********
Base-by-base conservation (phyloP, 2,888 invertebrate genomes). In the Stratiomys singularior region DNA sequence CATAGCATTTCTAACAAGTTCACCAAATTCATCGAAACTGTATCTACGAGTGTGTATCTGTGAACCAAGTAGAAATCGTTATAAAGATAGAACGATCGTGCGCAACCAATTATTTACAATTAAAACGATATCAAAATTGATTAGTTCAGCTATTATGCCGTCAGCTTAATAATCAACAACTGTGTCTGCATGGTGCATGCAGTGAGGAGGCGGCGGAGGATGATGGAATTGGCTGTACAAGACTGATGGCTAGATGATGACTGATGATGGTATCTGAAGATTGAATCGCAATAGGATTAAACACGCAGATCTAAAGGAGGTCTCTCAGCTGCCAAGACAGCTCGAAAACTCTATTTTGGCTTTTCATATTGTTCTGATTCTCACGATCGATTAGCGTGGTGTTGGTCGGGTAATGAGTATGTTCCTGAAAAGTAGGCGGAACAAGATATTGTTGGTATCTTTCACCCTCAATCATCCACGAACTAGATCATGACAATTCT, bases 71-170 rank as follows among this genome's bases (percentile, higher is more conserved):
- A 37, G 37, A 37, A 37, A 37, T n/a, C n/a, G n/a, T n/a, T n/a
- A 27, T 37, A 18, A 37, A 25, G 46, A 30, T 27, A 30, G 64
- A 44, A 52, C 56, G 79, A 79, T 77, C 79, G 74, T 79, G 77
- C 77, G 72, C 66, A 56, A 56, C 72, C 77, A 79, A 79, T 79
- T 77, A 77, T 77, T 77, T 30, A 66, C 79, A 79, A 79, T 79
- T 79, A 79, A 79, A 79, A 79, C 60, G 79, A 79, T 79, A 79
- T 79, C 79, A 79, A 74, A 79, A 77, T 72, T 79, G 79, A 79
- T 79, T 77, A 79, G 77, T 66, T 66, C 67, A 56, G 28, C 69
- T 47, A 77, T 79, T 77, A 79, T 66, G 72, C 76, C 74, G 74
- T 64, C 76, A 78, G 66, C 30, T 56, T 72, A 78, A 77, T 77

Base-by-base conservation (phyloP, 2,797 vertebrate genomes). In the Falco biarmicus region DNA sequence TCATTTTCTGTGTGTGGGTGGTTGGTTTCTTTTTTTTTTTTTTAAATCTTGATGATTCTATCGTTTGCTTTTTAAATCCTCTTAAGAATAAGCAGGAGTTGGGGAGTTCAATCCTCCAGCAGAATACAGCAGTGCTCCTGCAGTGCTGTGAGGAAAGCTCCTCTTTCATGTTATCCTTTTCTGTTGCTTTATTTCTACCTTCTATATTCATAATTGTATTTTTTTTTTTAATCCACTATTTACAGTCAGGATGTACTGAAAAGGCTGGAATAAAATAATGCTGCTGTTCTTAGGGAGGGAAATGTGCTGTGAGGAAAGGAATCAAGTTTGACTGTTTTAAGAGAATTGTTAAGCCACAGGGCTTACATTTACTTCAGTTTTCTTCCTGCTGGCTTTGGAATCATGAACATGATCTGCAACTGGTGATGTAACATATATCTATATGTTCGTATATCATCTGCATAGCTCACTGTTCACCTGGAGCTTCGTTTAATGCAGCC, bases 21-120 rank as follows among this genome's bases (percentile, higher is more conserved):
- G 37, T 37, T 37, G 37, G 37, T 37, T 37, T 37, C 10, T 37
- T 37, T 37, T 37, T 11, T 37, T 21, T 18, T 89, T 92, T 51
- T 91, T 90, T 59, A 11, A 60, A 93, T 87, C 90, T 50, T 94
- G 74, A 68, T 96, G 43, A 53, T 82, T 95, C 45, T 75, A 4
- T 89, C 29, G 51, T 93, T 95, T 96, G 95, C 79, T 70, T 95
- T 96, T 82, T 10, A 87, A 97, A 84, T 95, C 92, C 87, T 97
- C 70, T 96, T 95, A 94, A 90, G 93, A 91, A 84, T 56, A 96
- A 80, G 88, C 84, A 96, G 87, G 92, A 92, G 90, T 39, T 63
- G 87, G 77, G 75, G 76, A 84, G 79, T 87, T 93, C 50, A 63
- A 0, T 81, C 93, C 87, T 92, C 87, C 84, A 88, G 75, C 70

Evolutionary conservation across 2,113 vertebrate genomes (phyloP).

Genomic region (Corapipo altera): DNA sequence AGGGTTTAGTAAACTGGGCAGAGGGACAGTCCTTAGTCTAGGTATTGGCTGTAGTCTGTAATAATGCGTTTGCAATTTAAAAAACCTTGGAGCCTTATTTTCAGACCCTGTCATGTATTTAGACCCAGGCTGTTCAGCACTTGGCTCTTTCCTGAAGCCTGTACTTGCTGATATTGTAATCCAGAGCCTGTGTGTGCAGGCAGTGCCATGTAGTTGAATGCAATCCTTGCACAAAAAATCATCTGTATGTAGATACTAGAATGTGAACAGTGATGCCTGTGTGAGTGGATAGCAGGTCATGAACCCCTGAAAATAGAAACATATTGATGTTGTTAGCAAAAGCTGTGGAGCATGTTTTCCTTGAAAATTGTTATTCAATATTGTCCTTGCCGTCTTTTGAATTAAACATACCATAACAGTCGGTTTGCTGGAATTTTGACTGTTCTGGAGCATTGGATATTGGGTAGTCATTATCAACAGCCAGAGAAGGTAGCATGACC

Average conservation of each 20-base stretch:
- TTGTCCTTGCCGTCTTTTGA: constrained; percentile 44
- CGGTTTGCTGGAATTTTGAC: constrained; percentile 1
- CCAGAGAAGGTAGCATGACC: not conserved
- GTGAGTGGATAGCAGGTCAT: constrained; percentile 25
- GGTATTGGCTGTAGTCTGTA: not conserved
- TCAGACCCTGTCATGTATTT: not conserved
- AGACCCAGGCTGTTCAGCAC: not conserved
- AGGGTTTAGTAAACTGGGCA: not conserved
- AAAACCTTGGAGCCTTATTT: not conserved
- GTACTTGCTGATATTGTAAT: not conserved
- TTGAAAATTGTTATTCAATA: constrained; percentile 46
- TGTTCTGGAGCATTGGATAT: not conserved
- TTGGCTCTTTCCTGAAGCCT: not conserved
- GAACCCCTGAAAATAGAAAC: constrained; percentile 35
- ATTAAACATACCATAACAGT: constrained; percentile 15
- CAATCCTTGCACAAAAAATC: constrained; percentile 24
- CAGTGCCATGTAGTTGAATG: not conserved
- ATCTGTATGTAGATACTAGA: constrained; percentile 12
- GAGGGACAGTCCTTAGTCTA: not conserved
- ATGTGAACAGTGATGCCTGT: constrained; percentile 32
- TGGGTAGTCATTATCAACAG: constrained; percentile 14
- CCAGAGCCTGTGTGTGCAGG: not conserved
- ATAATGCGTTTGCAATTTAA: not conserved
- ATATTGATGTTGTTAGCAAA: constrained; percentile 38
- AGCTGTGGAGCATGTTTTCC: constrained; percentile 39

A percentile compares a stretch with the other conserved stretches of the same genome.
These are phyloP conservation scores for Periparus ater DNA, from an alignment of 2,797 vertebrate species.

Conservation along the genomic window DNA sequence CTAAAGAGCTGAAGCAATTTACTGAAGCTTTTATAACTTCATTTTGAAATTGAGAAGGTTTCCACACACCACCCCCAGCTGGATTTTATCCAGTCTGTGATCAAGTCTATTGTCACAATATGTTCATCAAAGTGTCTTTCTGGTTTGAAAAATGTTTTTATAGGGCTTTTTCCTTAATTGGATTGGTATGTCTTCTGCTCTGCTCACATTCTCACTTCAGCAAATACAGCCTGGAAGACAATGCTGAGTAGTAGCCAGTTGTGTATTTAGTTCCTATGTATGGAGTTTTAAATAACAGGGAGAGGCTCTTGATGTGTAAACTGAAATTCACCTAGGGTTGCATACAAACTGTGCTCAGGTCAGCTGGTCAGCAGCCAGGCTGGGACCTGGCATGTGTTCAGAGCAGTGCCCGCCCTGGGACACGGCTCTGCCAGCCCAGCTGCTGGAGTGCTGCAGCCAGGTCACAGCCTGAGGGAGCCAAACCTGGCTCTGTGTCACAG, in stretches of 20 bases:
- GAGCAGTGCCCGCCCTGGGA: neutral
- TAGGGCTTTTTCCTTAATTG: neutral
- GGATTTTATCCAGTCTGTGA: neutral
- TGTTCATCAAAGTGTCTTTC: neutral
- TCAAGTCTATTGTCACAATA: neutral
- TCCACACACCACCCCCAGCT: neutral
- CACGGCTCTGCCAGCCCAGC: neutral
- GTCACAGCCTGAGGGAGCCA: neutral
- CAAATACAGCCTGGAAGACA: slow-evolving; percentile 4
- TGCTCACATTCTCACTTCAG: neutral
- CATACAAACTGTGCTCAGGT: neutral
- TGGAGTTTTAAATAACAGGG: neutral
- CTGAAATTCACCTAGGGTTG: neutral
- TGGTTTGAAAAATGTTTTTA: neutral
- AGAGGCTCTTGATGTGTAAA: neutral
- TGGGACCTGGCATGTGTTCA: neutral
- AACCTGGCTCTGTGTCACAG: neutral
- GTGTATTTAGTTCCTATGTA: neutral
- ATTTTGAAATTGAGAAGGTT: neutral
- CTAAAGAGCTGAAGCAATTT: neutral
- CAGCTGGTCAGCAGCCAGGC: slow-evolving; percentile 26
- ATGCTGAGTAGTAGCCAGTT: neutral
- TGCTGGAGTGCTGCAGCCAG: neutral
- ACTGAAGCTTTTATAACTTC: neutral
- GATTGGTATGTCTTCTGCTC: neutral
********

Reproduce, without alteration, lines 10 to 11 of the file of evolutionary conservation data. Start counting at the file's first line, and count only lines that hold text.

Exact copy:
- T 47, A 77, T 79, T 77, A 79, T 66, G 72, C 76, C 74, G 74
- T 64, C 76, A 78, G 66, C 30, T 56, T 72, A 78, A 77, T 77